It's hard to live in the United States and not be within a few hundred miles of a Native American Indian reservation, harder still to live on land that wasn't promised to one tribe or another in one treaty or another at some point. Yet most American citizens rarely see more of the reservations than the highway signs announcing their presence, if that. David Treuer (The Translation of Dr Arpelles) spent five years researching tribal histories and interviewing tribe members in order to bring us Rez Life, an authoritative and vastly entertaining book.
Treuer's Minnesota-centered Ojibwe tribe is the largest in North America; its difficult language has given English such wonderful words as moccasin, toboggan and wigwam. With a novelist's sense of narrative and character (and a refreshing sense of humor), he proudly tells how the Ojibwe defeated the Sioux--not that it matters now. "The Sioux hunt buffalo from horseback and we Ojibwe go out on snowshoes to snare rabbits," Treuer reflects. "The Sioux have cornered the market on Indian cool."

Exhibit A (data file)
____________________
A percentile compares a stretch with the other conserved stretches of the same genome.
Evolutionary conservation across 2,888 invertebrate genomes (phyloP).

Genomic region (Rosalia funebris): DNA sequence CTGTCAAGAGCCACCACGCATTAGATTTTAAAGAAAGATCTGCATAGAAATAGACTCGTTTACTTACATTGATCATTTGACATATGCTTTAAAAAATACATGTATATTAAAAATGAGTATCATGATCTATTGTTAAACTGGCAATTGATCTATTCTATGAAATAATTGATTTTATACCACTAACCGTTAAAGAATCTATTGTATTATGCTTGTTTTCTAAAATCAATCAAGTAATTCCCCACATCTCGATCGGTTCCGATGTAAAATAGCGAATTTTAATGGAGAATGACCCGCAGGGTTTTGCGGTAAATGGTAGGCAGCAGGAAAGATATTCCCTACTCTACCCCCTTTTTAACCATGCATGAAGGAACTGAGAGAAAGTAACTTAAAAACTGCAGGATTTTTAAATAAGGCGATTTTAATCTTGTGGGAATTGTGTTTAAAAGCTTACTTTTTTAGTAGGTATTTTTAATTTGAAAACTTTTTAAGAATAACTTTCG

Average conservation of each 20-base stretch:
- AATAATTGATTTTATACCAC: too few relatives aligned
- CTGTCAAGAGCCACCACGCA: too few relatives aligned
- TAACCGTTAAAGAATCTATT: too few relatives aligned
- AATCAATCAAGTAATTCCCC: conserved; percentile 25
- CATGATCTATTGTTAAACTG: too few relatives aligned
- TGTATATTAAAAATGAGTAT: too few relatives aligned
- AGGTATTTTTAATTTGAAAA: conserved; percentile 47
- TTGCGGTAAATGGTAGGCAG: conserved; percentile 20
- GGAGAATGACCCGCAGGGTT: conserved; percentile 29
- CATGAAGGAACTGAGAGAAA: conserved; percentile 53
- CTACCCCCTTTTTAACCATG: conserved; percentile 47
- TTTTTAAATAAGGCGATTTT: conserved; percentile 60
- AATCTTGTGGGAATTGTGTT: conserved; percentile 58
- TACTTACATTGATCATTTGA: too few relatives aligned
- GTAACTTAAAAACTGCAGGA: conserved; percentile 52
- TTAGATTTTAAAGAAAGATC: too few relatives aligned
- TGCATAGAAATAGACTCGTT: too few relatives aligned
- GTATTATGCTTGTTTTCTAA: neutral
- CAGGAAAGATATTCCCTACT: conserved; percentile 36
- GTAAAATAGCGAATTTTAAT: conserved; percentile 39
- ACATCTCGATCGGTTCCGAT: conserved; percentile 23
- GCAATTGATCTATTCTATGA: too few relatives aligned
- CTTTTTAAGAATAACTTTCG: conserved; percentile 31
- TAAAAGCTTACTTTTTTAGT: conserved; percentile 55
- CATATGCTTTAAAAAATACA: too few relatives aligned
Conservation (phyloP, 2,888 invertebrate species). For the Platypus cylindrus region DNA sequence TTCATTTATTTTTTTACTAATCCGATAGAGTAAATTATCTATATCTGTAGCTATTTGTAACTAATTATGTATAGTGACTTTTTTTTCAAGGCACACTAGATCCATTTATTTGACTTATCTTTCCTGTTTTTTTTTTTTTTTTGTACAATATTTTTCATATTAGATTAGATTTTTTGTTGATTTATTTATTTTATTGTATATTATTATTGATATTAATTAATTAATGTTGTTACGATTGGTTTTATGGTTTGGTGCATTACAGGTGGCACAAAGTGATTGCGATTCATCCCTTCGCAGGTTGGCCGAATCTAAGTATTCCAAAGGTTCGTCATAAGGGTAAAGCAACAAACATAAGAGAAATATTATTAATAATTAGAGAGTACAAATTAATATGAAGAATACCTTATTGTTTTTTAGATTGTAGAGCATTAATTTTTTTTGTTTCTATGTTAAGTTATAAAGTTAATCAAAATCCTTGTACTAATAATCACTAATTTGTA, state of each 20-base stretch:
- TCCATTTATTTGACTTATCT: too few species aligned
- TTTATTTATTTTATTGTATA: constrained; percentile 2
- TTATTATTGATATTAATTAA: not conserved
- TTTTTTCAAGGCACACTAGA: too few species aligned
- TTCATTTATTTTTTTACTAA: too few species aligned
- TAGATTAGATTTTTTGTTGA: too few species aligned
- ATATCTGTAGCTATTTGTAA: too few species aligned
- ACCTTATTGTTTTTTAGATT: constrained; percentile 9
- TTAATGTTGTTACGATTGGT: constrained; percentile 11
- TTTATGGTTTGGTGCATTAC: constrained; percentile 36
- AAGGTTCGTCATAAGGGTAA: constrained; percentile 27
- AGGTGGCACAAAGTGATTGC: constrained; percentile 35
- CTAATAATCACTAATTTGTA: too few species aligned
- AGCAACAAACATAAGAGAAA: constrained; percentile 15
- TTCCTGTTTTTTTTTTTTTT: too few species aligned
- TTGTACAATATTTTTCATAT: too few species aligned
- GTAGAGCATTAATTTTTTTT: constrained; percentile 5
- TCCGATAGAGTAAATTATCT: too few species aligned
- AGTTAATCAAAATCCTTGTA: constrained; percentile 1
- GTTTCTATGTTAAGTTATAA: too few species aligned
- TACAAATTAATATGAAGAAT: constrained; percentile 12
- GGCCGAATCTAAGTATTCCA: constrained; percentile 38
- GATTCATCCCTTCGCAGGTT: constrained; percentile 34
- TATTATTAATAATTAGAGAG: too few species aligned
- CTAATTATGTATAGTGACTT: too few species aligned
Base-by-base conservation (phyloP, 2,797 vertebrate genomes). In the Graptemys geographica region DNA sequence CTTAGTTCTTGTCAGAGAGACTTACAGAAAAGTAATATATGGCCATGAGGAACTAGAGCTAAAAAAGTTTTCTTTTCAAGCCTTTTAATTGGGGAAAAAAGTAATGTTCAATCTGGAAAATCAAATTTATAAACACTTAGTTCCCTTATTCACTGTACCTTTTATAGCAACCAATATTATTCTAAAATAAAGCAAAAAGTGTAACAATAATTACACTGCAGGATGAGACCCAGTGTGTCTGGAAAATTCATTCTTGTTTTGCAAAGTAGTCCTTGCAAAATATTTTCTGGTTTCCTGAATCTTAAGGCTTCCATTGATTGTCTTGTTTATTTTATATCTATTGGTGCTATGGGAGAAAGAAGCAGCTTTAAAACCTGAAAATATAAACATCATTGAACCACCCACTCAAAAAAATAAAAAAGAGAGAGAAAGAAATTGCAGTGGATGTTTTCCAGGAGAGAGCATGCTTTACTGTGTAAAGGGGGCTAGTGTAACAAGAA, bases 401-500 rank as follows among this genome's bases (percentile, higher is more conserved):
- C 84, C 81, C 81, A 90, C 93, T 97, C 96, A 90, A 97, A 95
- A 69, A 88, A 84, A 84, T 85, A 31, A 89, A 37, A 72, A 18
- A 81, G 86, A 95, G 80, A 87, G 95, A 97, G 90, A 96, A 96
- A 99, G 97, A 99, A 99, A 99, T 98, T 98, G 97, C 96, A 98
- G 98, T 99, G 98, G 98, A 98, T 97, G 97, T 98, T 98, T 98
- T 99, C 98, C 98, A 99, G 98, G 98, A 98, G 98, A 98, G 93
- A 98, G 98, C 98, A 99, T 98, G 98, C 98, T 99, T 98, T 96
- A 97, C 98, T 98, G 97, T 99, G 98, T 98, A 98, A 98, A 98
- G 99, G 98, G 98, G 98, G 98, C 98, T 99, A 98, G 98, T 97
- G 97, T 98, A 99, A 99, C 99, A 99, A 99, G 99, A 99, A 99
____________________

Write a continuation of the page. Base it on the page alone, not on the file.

His history of the convoluted treaties among diverse tribes and various local, state, and U.S. governments is sadly reminiscent of the history of agreements, boundary disputes and wars in the Middle East. It's through the stories of today's reservation life, however, that Treuer debunks the stereotypes and delivers insights into the Indian people, their languages and cultures and their future. There may be no more accurate, more engaging, more thought-provoking book on contemporary Native American Indian life than this. --Bruce Jacobs, founding partner, Watermark Books & Cafe, Wichita, Kan.